Under the rim of your toilet, rim jets send water from the tank swirling into the bowl to flush your toilet. They’re easy to forget about, but without them, your toilet couldn’t work. If the rim jets get clogged or blocked, water can’t get through and your toilet won’t flush correctly.
Regular scrubbing under the rim with a toilet brush is good basic maintenance, but it might not be enough, especially for a toilet that is old or doesn’t get much use. An early sign of clogged jets can be water flowing into the bowl straight down instead of at an angle. If the jets get significantly blocked, you’ll notice that your toilet doesn’t flush completely or takes a long time to do so.
When checking your rim jets, look for two things:
- Orange or black spots, which indicate bacteria.
- Light colored scale, which is mineral buildup. Mineral deposits are more common, particularly in areas with hard water.
Cleaning your rim jets is a pretty straightforward process: add the correct chemical to the overflow tube in the tank, let it sit a while, flush, and clean out the jets themselves. The details vary a bit depending on whether you have bacteria or mineral scale. If you have both, start with the one that seems to be worse and take care of the other another day.
Use a solution of one part bleach to ten parts water. Let it sit about five minutes in the overflow tube, then flush the toilet. Then put on some gloves and use a piece of wire to clean out each jet. When all the jets are clean, scrub around them with a bleach-compatible cleaner. Add more bleach solution to the overflow tube and wait another five minutes before flushing again.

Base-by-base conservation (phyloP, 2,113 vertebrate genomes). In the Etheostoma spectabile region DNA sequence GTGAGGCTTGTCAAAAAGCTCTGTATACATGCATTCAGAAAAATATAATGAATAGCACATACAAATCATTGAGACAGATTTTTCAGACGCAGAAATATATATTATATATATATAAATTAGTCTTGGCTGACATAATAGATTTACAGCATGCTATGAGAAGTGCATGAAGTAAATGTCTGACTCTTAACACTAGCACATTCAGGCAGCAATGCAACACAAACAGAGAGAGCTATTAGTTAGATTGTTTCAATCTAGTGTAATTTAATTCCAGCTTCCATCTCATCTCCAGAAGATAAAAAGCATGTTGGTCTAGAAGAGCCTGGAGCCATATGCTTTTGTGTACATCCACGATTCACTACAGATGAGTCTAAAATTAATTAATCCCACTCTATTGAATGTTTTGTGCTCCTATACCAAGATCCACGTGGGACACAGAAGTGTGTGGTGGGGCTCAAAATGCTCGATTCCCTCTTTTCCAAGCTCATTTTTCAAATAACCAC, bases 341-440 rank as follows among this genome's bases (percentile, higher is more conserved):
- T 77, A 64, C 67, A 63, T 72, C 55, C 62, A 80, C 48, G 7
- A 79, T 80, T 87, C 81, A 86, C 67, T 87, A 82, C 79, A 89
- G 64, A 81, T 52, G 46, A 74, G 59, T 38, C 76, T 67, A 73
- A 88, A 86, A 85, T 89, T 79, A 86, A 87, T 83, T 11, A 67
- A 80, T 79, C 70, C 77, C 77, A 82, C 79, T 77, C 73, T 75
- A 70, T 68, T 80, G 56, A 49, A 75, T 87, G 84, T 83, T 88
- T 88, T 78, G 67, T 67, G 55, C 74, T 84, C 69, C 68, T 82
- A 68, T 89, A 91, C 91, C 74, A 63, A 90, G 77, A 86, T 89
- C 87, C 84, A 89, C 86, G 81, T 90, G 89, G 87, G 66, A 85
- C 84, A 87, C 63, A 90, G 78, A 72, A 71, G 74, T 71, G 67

For Mineral Scale
Heat 1 to 1 ½ cups of white vinegar to about the same temperature you’d take your coffee – not scalding, but warm enough. Add it to the overflow tube and give it about 30 minutes to work. Flush, then go to work on the jet holes, chipping away the scale with something small but solid. Allen wrenches are good because you can increase the size as the holes clear out. Flush every so often to clear out debris until all the jets are clear.
Maintain Your Jets
If bacteria continue to build up, add one tablespoon of bleach to the overflow tube every so often. For persistent mineral deposits, you may want to add a water softener.
Keeping your rim jets clean and clear can keep your toilet working well throughout its lifespan. If you think you have a more serious problem or want a professional opinion, contact Brian Wear Plumbing today.